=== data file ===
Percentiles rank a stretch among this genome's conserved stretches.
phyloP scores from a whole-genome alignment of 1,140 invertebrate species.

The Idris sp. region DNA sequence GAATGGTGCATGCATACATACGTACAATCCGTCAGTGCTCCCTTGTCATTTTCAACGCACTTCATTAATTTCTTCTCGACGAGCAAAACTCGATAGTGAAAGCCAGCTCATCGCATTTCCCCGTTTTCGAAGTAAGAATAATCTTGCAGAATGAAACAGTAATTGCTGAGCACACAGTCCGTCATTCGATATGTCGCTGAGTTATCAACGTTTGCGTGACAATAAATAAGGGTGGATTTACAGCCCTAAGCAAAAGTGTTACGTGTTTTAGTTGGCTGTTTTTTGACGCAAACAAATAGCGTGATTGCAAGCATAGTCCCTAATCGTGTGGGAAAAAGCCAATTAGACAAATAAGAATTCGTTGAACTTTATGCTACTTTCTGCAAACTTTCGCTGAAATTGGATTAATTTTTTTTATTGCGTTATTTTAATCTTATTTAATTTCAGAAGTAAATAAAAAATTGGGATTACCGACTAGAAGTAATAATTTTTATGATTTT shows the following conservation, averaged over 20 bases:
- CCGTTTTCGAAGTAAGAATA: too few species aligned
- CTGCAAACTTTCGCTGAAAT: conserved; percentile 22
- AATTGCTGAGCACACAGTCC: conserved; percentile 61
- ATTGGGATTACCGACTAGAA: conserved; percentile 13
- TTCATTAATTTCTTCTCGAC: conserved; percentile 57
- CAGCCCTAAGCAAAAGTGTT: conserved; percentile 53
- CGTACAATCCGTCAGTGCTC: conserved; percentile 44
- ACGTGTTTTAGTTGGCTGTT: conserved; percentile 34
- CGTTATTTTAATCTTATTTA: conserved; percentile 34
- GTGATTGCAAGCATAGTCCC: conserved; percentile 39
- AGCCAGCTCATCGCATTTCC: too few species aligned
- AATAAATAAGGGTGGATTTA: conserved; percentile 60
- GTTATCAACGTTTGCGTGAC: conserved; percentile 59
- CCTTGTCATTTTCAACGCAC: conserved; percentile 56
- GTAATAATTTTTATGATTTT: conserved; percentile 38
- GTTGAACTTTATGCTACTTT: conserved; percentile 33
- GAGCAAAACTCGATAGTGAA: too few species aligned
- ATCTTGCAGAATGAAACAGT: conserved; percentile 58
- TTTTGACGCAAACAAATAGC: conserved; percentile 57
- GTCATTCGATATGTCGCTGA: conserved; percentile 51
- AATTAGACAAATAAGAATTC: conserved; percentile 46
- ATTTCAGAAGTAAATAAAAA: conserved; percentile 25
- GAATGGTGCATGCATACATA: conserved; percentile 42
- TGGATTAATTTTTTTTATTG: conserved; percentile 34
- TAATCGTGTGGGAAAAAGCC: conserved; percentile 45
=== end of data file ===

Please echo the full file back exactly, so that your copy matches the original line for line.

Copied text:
Percentiles rank a stretch among this genome's conserved stretches.
phyloP scores from a whole-genome alignment of 1,140 invertebrate species.

The Idris sp. region DNA sequence GAATGGTGCATGCATACATACGTACAATCCGTCAGTGCTCCCTTGTCATTTTCAACGCACTTCATTAATTTCTTCTCGACGAGCAAAACTCGATAGTGAAAGCCAGCTCATCGCATTTCCCCGTTTTCGAAGTAAGAATAATCTTGCAGAATGAAACAGTAATTGCTGAGCACACAGTCCGTCATTCGATATGTCGCTGAGTTATCAACGTTTGCGTGACAATAAATAAGGGTGGATTTACAGCCCTAAGCAAAAGTGTTACGTGTTTTAGTTGGCTGTTTTTTGACGCAAACAAATAGCGTGATTGCAAGCATAGTCCCTAATCGTGTGGGAAAAAGCCAATTAGACAAATAAGAATTCGTTGAACTTTATGCTACTTTCTGCAAACTTTCGCTGAAATTGGATTAATTTTTTTTATTGCGTTATTTTAATCTTATTTAATTTCAGAAGTAAATAAAAAATTGGGATTACCGACTAGAAGTAATAATTTTTATGATTTT shows the following conservation, averaged over 20 bases:
- CCGTTTTCGAAGTAAGAATA: too few species aligned
- CTGCAAACTTTCGCTGAAAT: conserved; percentile 22
- AATTGCTGAGCACACAGTCC: conserved; percentile 61
- ATTGGGATTACCGACTAGAA: conserved; percentile 13
- TTCATTAATTTCTTCTCGAC: conserved; percentile 57
- CAGCCCTAAGCAAAAGTGTT: conserved; percentile 53
- CGTACAATCCGTCAGTGCTC: conserved; percentile 44
- ACGTGTTTTAGTTGGCTGTT: conserved; percentile 34
- CGTTATTTTAATCTTATTTA: conserved; percentile 34
- GTGATTGCAAGCATAGTCCC: conserved; percentile 39
- AGCCAGCTCATCGCATTTCC: too few species aligned
- AATAAATAAGGGTGGATTTA: conserved; percentile 60
- GTTATCAACGTTTGCGTGAC: conserved; percentile 59
- CCTTGTCATTTTCAACGCAC: conserved; percentile 56
- GTAATAATTTTTATGATTTT: conserved; percentile 38
- GTTGAACTTTATGCTACTTT: conserved; percentile 33
- GAGCAAAACTCGATAGTGAA: too few species aligned
- ATCTTGCAGAATGAAACAGT: conserved; percentile 58
- TTTTGACGCAAACAAATAGC: conserved; percentile 57
- GTCATTCGATATGTCGCTGA: conserved; percentile 51
- AATTAGACAAATAAGAATTC: conserved; percentile 46
- ATTTCAGAAGTAAATAAAAA: conserved; percentile 25
- GAATGGTGCATGCATACATA: conserved; percentile 42
- TGGATTAATTTTTTTTATTG: conserved; percentile 34
- TAATCGTGTGGGAAAAAGCC: conserved; percentile 45